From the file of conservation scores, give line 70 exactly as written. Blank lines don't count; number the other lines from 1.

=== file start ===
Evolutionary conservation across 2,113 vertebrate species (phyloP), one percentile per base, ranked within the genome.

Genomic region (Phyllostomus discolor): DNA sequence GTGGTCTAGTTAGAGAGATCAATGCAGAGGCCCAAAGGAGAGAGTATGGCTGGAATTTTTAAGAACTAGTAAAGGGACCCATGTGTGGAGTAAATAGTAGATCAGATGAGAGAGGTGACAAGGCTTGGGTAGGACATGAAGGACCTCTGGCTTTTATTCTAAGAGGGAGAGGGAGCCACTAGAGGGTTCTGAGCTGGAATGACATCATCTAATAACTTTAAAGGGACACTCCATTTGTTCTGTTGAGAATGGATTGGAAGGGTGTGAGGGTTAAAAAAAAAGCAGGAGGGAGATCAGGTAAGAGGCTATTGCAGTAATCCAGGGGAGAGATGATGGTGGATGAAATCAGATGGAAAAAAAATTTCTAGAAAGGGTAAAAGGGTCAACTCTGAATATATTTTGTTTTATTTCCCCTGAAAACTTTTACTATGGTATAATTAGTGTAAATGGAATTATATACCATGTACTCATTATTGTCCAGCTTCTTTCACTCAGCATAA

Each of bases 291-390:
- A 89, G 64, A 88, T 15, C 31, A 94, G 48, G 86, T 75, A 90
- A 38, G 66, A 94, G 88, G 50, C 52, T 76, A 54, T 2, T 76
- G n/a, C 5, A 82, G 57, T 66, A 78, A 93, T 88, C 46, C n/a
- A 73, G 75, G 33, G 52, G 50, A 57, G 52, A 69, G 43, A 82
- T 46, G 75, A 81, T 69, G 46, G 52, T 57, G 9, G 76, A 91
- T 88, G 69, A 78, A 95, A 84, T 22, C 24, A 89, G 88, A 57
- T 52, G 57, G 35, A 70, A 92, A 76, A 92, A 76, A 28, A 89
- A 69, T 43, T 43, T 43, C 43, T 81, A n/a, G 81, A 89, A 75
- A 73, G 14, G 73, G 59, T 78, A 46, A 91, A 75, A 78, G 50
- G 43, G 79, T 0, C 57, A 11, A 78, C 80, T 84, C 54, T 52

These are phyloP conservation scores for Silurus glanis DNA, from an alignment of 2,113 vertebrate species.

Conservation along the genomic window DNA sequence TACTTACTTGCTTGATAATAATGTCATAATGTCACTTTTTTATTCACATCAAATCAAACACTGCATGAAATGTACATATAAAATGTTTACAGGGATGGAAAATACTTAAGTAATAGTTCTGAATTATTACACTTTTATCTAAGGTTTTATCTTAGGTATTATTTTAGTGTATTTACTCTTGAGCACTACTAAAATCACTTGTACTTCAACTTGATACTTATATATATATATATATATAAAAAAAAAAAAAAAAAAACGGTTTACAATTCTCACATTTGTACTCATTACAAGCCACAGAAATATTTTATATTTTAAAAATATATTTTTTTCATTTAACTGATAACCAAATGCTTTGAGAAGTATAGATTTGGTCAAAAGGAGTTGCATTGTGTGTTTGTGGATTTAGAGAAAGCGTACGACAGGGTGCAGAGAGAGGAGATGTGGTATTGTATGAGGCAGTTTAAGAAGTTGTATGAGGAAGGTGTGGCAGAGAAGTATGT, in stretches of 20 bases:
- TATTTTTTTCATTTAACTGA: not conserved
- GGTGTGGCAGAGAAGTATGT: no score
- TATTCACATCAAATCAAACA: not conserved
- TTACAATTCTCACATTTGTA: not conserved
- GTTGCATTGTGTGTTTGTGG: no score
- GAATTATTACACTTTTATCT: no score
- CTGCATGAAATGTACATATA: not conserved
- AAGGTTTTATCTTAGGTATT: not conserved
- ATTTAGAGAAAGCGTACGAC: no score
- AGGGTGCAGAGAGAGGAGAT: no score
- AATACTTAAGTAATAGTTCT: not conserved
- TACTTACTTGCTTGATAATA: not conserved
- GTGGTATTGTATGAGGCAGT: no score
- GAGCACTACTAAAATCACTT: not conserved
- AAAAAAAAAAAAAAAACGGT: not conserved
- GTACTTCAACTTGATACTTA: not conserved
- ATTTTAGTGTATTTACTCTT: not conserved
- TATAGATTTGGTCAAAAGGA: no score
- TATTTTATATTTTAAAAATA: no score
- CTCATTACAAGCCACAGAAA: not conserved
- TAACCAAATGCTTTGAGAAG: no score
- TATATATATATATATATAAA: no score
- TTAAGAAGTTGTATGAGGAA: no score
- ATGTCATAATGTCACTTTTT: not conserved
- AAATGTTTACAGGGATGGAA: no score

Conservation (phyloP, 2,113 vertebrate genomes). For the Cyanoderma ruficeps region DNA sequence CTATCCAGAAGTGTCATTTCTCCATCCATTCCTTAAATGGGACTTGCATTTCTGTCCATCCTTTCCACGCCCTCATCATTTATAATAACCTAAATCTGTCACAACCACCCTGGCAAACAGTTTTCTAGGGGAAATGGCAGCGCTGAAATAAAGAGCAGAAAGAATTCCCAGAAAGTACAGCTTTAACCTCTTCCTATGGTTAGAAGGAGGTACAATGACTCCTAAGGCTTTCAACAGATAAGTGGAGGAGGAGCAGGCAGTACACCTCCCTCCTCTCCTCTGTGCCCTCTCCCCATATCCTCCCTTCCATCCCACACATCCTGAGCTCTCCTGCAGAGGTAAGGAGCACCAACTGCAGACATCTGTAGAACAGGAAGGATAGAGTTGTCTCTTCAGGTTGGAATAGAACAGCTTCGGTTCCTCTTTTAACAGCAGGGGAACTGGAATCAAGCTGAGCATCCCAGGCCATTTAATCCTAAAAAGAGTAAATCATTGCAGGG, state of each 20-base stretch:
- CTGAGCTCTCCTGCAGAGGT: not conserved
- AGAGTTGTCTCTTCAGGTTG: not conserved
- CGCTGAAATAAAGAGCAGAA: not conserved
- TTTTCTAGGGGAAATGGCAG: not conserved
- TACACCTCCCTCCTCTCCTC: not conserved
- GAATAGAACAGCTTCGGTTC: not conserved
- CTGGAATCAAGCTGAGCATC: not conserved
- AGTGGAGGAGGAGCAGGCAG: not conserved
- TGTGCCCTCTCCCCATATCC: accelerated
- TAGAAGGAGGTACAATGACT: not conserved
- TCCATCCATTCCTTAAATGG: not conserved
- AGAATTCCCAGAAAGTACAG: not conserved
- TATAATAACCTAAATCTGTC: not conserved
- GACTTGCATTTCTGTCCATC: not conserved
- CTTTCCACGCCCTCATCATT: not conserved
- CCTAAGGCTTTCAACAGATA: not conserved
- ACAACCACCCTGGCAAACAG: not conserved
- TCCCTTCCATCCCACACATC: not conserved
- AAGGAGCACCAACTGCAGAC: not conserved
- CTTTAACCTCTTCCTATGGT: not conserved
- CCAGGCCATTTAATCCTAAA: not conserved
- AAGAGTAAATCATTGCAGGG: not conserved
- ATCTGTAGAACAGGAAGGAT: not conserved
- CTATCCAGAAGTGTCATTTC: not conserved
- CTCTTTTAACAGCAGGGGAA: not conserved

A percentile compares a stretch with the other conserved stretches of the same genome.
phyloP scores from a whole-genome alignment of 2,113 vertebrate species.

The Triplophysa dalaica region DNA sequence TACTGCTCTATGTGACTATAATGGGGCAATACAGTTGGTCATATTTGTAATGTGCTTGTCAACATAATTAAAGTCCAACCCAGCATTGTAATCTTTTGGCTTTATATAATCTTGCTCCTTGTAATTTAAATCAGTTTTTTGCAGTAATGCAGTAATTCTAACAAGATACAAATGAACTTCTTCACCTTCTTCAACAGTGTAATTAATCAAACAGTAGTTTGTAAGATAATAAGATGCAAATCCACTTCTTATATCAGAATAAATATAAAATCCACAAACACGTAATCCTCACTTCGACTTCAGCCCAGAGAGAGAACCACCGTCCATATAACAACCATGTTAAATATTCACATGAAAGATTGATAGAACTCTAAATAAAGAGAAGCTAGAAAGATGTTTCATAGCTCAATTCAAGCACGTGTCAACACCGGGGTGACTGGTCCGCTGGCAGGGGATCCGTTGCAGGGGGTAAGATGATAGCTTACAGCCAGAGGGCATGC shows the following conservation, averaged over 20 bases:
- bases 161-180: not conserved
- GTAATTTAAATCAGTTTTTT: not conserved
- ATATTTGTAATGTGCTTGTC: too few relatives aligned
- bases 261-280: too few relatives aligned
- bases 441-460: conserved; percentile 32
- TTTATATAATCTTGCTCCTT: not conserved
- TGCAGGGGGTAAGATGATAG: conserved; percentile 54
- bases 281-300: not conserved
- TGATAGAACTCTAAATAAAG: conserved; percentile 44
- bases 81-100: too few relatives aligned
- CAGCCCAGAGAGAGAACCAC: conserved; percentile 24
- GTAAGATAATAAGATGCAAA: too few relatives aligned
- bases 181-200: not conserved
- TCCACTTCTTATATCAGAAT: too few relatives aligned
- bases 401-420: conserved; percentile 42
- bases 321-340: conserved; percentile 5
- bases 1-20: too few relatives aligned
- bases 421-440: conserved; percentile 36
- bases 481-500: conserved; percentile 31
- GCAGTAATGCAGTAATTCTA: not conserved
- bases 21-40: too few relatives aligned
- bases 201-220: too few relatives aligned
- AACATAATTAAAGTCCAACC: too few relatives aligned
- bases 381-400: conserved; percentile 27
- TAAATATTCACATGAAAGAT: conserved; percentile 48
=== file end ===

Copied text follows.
- bases 161-180: not conserved